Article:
UN Update: the Nexus between Climate Change and International Peace & Security
On January 25, the UN Security Council held an open debate recognizing the impacts of climate-related disasters on international peace and security. The President of the Council, the Dominican Republic, set the tone for the meeting as one of imperative importance: “Climate change is the defining issue of our time” with a “direct” and “existential threat” on the global community. Under-Secretary–General (USG) of the Department of Political and Peacebuilding Affairs Rosemary A. DiCarlo reiterated the serious need to prioritize addressing climate change as both a cause and effect of peace and security concerns. She stated that climate change affects the most vulnerable communities and “compounds existing grievances and threats.”
The concept note for the open date clearly lays out how climate change directly threatens human security as well as “multiplying existing vulnerabilities and risk[s] making conflict more likely, more intense and longer-lasting.” It contributes to food insecurity, water scarcity, land degradation, desertification, which then fuel conflict between farmers, monopolies over resource access, unplanned and unsustainable urbanization, and displacement.” As the likelihood of disasters become more frequent, those affected communities will be forced to rebound in a shorter amount of time with a smaller amount of resources. This is the case across the globe. In Somalia for instance, frequent and longer droughts have directly led to the displacement of nearly 2.6 million people. In Sudan, diminishing resources have fueled competition and tensions between farmers. In the Lake Chad region, USG DiCarlo highlighted that unpredictable rain patterns have “impeded traditional livelihood options” and “reduced the opportunity cost of joining armed groups.”
Climate change directly threatens human security as well as multiplying existing vulnerabilities and risks making conflict more likely, more intense and longer-lasting.
Climate change also threatens the very existence of communities. Coastal and island communities in the Caribbean, Latin America, and the Pacific are already suffering the consequences of rising sea levels. Erosion of land and salination of fresh water sources are some of the serious issues facing these communities. Without proper and swift action, they will become uninhabitable and eventually completely submerged. Rising sea levels also affect larger populations in “megacities,” such as New York City and Tokyo that are located along the coastline.
The UN open debate builds upon decades of conversations, conventions, and calls to action to take on the pressing concerns of climate change. Furthermore, the open debate reiterated that the climate change is a complex and intersectional challenge which requires full cooperation between all stakeholders. Other agendas, such as conflict prevention, women, peace, and security, counterterrorism, and the sustainable development goals, can only be fully realized when action to combat climate change is prioritized as well.
For example, the outcomes of the 62nd Commission on the Status of Women recognized that the intrinsic connection between the women, peace, and security agenda and addressing climate change when it noted that “women and girls are disproportionately affected by climate change,” especially those in rural communities. Moreover, it exacerbates existing disadvantages, vulnerabilities, and inequalities facing women and girls in their communities. Therefore, it will be necessary to tackle the harmful effects of climate change through a gender sensitive approach. The agreed conclusions for CSW 62 called for “essential infrastructure, services, appropriate financing, technology, and social protection, humanitarian relief, forecast and early warning systems, and decent work” in order to empower women and girls to respond to and recover from climate change.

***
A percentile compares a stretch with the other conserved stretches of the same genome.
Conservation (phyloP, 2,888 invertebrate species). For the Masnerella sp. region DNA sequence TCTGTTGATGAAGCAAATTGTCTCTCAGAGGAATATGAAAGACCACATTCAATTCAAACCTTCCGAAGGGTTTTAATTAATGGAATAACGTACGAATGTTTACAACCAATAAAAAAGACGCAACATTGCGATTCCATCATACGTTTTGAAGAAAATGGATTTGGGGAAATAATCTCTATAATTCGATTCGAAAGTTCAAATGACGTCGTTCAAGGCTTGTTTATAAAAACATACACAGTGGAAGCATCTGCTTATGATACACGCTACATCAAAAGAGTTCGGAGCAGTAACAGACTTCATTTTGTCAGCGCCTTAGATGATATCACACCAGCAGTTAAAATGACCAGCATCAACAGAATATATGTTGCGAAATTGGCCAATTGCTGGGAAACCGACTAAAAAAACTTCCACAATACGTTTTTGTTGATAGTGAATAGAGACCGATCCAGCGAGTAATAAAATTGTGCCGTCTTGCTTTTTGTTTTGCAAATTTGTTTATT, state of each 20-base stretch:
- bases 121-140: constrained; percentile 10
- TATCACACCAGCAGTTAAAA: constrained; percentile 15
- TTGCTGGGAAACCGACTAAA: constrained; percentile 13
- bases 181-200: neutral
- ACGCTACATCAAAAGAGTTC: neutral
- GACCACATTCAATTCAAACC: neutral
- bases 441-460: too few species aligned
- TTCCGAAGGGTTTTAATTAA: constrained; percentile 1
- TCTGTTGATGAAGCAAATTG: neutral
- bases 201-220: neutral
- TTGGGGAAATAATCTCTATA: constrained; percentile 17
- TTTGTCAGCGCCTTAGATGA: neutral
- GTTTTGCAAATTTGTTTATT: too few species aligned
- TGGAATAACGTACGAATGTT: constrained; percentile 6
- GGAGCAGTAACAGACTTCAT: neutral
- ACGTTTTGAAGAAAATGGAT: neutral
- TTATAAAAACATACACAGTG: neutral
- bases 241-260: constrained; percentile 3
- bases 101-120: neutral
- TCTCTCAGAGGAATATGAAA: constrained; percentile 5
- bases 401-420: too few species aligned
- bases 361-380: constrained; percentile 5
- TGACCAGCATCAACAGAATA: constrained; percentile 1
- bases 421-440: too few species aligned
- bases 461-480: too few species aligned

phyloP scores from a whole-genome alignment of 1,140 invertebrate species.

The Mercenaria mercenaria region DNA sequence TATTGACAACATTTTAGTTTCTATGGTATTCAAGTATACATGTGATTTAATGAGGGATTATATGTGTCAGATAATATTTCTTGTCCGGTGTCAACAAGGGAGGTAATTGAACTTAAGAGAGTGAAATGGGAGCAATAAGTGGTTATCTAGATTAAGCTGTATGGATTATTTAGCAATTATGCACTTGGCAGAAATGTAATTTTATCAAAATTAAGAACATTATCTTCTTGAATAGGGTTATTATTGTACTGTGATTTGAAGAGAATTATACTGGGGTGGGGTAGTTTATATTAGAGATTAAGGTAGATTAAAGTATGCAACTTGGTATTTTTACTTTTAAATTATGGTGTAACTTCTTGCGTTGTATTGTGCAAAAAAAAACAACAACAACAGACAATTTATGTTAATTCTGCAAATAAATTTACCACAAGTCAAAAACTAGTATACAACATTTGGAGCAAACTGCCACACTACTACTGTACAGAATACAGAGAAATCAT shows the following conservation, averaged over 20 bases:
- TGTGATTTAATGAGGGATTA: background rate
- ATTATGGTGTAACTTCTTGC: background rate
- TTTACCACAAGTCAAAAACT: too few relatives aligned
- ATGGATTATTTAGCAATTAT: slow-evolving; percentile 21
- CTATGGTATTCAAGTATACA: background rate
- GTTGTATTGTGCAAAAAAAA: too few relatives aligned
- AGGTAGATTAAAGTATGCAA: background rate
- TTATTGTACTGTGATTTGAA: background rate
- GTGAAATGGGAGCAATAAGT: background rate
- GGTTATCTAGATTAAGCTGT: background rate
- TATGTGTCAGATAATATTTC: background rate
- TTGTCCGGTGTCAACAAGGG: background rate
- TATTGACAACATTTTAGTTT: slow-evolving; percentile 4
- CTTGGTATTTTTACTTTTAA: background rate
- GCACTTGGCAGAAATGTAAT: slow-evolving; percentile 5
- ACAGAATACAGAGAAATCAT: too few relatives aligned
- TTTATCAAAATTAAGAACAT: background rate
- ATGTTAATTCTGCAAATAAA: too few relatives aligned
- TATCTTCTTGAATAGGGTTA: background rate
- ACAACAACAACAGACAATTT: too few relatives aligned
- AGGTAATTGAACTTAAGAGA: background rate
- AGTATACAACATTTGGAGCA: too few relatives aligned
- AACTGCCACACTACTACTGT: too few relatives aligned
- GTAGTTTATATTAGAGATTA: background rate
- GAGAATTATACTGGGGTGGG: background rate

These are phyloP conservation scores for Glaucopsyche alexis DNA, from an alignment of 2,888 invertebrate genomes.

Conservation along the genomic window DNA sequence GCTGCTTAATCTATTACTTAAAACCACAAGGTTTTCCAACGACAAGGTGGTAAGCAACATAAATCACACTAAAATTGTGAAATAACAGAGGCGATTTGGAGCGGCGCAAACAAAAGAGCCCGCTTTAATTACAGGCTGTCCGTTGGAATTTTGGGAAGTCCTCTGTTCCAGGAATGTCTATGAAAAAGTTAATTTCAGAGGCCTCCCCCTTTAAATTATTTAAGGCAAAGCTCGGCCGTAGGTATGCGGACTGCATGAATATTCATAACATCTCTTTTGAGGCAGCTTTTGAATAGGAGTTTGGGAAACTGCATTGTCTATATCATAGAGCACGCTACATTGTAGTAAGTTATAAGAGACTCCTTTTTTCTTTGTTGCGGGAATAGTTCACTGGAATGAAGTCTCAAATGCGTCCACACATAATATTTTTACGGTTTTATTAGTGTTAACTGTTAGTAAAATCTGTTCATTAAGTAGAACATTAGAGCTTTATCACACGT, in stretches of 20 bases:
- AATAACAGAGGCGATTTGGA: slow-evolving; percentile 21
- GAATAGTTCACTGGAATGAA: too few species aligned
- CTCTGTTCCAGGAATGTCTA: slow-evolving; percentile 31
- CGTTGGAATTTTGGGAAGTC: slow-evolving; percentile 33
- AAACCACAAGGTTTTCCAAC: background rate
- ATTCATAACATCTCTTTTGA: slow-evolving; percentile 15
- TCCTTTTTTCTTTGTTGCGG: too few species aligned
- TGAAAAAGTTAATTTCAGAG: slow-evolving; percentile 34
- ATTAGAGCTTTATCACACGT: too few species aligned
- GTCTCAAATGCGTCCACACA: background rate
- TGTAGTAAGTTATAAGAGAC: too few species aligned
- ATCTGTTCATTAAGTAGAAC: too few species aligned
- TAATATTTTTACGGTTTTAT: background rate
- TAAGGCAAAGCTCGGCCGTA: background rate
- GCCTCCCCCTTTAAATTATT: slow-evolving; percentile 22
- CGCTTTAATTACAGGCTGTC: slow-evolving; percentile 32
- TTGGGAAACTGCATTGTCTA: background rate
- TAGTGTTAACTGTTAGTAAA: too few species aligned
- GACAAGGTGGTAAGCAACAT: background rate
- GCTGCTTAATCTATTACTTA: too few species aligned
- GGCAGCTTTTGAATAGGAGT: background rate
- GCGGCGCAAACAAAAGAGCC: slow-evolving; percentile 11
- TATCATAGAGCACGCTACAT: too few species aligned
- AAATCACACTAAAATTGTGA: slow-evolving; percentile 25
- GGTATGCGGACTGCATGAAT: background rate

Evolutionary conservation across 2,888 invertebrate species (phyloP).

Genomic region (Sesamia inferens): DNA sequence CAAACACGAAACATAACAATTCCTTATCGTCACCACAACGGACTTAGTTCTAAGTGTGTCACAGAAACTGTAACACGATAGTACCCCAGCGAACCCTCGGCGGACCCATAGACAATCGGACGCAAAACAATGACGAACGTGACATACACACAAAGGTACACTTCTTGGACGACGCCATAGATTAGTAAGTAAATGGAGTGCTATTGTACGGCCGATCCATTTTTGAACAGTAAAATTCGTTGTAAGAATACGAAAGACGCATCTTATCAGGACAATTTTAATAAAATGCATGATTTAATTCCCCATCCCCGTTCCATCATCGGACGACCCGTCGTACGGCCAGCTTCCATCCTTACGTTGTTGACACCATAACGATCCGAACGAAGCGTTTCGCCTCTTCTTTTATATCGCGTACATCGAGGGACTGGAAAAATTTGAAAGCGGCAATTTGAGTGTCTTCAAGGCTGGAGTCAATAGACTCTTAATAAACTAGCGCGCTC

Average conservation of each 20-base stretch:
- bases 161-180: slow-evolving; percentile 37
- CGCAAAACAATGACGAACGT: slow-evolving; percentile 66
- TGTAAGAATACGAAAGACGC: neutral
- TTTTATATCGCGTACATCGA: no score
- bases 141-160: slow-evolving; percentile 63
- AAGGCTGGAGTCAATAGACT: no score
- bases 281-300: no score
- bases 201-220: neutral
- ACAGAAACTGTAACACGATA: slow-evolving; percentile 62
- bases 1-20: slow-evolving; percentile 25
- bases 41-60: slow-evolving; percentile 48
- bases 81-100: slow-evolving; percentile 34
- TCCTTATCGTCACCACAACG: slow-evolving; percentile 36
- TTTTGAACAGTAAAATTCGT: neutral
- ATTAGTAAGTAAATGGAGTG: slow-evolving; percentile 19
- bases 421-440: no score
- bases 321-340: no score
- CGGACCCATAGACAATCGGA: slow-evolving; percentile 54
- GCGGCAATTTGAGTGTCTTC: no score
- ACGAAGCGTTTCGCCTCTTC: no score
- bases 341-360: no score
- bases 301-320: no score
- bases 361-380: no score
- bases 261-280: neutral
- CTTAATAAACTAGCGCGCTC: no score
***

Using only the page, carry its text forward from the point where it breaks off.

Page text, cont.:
The UN Sustaining Peace resolutions and reports call for a more coherent UN that addresses threats to international peace and security by working across its humanitarian, development and peace, and security pillars. Addressing climate change is one such topic that will require this coherent action as it impacts on humanitarian action, sustainable development and the prospect for lasting peace.
The January open debate echoed a critical understanding of climate change from the 1992 UN Framework Convention on Climate Change. Climate change and its consequences are a “common concern of humankind.” The consequences are universal and require immediate action. According to a UN scientific panel special report of October 2018, the international community needs to take serious action in the next 11 years. By 2030, some consequences of climate change might be devastatingly irreversible.
There is no doubt that climate change is a monumental challenge that requires intentional cooperation and effective participation from all international actors. UN Secretary General António Gueterres has called for "urgent and far more ambitious action to cut emissions by half by 2030 and reach net zero emissions by 2050." The Sustainable Development Goals are rooted in creating resilient societies that coexist with nature. By addressing climate change directly, the international community can tackle some the root causes of conflict and create more inclusive and sustainable societies for generations to come.